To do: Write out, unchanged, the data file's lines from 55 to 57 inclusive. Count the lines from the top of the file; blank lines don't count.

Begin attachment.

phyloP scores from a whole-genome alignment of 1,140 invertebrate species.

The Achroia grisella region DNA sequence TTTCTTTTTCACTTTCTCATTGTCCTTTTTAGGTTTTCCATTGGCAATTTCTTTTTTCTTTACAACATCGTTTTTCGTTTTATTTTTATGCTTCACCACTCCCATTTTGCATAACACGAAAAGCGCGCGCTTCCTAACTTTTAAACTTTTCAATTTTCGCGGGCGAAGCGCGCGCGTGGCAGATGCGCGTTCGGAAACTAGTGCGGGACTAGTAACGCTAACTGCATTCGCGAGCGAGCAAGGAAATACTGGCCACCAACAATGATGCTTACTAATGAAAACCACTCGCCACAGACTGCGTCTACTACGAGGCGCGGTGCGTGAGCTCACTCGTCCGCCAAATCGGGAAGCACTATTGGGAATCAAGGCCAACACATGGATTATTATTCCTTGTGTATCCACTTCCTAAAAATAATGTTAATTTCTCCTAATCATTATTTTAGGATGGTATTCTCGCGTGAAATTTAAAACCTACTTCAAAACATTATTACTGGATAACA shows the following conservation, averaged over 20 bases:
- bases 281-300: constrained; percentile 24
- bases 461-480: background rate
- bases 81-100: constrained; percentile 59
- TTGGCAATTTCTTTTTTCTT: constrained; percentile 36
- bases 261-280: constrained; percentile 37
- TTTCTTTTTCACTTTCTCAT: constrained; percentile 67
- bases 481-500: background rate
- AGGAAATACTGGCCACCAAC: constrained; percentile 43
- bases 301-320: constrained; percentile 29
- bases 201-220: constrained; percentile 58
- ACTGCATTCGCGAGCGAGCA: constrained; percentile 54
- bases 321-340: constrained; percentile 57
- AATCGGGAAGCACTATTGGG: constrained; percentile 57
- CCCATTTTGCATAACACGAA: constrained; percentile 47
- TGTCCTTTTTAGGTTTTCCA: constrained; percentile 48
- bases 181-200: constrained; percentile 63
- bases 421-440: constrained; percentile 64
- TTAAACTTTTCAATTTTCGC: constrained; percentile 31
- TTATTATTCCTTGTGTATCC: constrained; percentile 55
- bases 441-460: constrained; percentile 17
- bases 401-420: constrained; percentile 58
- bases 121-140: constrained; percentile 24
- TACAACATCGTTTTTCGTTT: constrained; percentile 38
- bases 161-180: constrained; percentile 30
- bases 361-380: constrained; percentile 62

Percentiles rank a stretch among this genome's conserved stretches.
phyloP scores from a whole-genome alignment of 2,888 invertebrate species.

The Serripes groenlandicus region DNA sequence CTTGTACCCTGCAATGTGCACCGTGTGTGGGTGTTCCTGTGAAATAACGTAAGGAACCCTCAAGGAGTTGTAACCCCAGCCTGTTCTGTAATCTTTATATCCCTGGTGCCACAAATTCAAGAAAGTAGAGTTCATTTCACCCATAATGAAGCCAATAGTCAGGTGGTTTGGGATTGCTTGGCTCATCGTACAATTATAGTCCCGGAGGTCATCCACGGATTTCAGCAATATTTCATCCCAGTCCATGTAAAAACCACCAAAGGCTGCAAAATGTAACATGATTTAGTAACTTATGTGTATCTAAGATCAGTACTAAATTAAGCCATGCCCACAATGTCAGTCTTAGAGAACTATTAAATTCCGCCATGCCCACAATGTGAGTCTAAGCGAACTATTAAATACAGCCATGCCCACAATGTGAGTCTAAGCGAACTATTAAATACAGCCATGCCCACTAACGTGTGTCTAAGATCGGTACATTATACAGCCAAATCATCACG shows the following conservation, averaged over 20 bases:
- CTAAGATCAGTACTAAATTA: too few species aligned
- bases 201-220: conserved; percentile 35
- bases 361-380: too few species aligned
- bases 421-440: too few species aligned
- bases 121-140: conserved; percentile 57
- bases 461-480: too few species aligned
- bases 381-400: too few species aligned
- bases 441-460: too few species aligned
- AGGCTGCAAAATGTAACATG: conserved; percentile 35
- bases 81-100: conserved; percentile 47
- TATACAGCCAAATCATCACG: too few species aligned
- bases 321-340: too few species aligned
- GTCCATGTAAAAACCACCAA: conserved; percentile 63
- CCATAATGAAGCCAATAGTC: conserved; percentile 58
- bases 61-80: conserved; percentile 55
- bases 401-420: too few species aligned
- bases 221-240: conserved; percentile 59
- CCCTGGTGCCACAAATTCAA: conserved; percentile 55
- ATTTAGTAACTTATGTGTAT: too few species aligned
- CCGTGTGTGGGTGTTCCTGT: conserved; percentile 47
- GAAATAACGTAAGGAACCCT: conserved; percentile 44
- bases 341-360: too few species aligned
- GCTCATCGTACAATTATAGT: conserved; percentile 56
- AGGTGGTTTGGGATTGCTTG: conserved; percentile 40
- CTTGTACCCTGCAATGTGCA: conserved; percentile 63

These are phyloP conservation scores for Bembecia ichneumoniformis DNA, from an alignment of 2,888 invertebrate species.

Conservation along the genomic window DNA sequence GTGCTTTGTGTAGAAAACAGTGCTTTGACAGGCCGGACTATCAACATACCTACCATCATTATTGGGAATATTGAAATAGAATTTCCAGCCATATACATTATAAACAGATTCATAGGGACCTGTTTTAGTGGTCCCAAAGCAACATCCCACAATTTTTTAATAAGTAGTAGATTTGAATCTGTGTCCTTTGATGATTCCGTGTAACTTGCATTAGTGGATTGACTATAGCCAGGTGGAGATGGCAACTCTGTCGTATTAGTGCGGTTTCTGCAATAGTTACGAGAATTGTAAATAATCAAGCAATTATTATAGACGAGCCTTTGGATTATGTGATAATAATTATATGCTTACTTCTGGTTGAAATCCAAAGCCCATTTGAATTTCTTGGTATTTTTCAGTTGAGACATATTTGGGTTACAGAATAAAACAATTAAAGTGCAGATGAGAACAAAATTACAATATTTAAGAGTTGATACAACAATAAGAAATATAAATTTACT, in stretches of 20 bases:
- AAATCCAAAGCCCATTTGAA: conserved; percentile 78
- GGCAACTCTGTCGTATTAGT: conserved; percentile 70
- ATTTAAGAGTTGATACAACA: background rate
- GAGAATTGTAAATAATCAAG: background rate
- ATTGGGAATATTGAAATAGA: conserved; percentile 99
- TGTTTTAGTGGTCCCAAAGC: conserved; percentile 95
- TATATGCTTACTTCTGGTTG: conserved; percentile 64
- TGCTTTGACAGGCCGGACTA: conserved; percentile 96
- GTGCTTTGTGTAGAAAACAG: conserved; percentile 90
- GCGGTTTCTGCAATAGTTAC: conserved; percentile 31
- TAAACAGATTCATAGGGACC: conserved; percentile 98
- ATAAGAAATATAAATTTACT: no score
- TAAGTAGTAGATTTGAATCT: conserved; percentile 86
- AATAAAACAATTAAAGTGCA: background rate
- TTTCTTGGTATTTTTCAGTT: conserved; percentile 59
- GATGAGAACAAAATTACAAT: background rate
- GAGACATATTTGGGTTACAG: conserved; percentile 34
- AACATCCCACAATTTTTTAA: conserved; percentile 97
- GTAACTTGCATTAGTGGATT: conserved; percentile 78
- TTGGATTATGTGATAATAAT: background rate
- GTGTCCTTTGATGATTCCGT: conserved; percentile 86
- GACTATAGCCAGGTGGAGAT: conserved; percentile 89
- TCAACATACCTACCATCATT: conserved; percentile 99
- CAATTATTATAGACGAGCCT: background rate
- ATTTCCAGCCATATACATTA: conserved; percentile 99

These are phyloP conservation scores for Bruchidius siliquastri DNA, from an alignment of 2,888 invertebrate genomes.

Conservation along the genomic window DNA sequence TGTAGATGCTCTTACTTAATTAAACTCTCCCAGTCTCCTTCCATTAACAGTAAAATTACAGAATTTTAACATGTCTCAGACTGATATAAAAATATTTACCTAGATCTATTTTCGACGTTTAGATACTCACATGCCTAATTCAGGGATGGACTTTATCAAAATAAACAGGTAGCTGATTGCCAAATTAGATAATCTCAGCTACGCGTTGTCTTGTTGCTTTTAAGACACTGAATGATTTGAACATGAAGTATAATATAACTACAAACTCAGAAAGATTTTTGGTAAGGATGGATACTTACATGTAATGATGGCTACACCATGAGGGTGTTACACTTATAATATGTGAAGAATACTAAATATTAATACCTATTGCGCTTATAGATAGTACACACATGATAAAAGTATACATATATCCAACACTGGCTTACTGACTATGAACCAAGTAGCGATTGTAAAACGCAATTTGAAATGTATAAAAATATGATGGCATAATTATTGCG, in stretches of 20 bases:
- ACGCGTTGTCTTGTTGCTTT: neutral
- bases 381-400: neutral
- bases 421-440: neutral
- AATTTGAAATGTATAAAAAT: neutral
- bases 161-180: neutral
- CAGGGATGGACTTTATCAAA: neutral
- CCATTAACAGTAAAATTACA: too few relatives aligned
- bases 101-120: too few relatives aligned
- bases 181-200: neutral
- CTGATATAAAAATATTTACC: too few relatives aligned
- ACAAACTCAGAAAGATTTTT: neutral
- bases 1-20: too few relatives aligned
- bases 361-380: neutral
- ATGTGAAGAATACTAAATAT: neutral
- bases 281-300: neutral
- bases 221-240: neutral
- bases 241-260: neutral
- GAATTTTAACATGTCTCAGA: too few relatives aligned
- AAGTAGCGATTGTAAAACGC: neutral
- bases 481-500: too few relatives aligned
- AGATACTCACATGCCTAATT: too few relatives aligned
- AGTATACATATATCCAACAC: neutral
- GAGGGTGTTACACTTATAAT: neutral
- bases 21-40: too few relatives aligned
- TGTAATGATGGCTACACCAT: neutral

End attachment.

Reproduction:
- CTTGTACCCTGCAATGTGCA: conserved; percentile 63

These are phyloP conservation scores for Bembecia ichneumoniformis DNA, from an alignment of 2,888 invertebrate species.

Conservation along the genomic window DNA sequence GTGCTTTGTGTAGAAAACAGTGCTTTGACAGGCCGGACTATCAACATACCTACCATCATTATTGGGAATATTGAAATAGAATTTCCAGCCATATACATTATAAACAGATTCATAGGGACCTGTTTTAGTGGTCCCAAAGCAACATCCCACAATTTTTTAATAAGTAGTAGATTTGAATCTGTGTCCTTTGATGATTCCGTGTAACTTGCATTAGTGGATTGACTATAGCCAGGTGGAGATGGCAACTCTGTCGTATTAGTGCGGTTTCTGCAATAGTTACGAGAATTGTAAATAATCAAGCAATTATTATAGACGAGCCTTTGGATTATGTGATAATAATTATATGCTTACTTCTGGTTGAAATCCAAAGCCCATTTGAATTTCTTGGTATTTTTCAGTTGAGACATATTTGGGTTACAGAATAAAACAATTAAAGTGCAGATGAGAACAAAATTACAATATTTAAGAGTTGATACAACAATAAGAAATATAAATTTACT, in stretches of 20 bases: